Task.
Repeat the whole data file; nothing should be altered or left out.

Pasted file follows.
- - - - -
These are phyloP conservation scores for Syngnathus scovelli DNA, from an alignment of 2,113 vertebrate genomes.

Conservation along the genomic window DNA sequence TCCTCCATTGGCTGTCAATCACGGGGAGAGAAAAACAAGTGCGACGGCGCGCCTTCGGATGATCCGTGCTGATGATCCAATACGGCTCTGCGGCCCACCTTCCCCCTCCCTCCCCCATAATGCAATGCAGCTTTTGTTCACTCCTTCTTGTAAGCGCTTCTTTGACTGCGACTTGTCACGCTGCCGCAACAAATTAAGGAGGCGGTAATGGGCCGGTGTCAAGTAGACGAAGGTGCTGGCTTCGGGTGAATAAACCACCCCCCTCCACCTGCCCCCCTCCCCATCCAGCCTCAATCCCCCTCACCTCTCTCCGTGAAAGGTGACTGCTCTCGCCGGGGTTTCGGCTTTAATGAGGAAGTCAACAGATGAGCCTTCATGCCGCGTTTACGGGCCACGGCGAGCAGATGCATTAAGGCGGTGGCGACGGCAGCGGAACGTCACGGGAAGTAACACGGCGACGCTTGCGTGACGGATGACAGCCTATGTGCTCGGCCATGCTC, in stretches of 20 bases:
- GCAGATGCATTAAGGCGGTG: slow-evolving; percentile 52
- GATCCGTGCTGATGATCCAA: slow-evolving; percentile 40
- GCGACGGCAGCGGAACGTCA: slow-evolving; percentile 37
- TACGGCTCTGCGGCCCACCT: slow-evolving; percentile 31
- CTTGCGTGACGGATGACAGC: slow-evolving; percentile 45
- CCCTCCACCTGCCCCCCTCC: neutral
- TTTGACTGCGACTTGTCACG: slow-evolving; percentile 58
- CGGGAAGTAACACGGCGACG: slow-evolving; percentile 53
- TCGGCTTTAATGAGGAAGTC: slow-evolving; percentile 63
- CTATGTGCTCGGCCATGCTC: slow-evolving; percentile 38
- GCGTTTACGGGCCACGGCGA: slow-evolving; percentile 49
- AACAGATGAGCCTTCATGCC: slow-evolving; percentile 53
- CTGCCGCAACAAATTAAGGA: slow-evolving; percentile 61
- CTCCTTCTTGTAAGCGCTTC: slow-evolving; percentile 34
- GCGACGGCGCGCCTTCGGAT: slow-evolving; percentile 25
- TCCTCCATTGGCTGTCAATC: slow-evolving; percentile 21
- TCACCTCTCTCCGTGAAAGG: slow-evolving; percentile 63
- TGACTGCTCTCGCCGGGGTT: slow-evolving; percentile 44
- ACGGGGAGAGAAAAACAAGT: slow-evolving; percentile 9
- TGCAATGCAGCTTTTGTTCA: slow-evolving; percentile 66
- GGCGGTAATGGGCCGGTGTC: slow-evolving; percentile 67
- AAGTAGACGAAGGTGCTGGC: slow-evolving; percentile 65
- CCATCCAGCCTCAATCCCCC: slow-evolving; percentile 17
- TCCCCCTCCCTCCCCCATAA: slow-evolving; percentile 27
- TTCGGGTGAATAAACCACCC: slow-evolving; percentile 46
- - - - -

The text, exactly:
These are phyloP conservation scores for Syngnathus scovelli DNA, from an alignment of 2,113 vertebrate genomes.

Conservation along the genomic window DNA sequence TCCTCCATTGGCTGTCAATCACGGGGAGAGAAAAACAAGTGCGACGGCGCGCCTTCGGATGATCCGTGCTGATGATCCAATACGGCTCTGCGGCCCACCTTCCCCCTCCCTCCCCCATAATGCAATGCAGCTTTTGTTCACTCCTTCTTGTAAGCGCTTCTTTGACTGCGACTTGTCACGCTGCCGCAACAAATTAAGGAGGCGGTAATGGGCCGGTGTCAAGTAGACGAAGGTGCTGGCTTCGGGTGAATAAACCACCCCCCTCCACCTGCCCCCCTCCCCATCCAGCCTCAATCCCCCTCACCTCTCTCCGTGAAAGGTGACTGCTCTCGCCGGGGTTTCGGCTTTAATGAGGAAGTCAACAGATGAGCCTTCATGCCGCGTTTACGGGCCACGGCGAGCAGATGCATTAAGGCGGTGGCGACGGCAGCGGAACGTCACGGGAAGTAACACGGCGACGCTTGCGTGACGGATGACAGCCTATGTGCTCGGCCATGCTC, in stretches of 20 bases:
- GCAGATGCATTAAGGCGGTG: slow-evolving; percentile 52
- GATCCGTGCTGATGATCCAA: slow-evolving; percentile 40
- GCGACGGCAGCGGAACGTCA: slow-evolving; percentile 37
- TACGGCTCTGCGGCCCACCT: slow-evolving; percentile 31
- CTTGCGTGACGGATGACAGC: slow-evolving; percentile 45
- CCCTCCACCTGCCCCCCTCC: neutral
- TTTGACTGCGACTTGTCACG: slow-evolving; percentile 58
- CGGGAAGTAACACGGCGACG: slow-evolving; percentile 53
- TCGGCTTTAATGAGGAAGTC: slow-evolving; percentile 63
- CTATGTGCTCGGCCATGCTC: slow-evolving; percentile 38
- GCGTTTACGGGCCACGGCGA: slow-evolving; percentile 49
- AACAGATGAGCCTTCATGCC: slow-evolving; percentile 53
- CTGCCGCAACAAATTAAGGA: slow-evolving; percentile 61
- CTCCTTCTTGTAAGCGCTTC: slow-evolving; percentile 34
- GCGACGGCGCGCCTTCGGAT: slow-evolving; percentile 25
- TCCTCCATTGGCTGTCAATC: slow-evolving; percentile 21
- TCACCTCTCTCCGTGAAAGG: slow-evolving; percentile 63
- TGACTGCTCTCGCCGGGGTT: slow-evolving; percentile 44
- ACGGGGAGAGAAAAACAAGT: slow-evolving; percentile 9
- TGCAATGCAGCTTTTGTTCA: slow-evolving; percentile 66
- GGCGGTAATGGGCCGGTGTC: slow-evolving; percentile 67
- AAGTAGACGAAGGTGCTGGC: slow-evolving; percentile 65
- CCATCCAGCCTCAATCCCCC: slow-evolving; percentile 17
- TCCCCCTCCCTCCCCCATAA: slow-evolving; percentile 27
- TTCGGGTGAATAAACCACCC: slow-evolving; percentile 46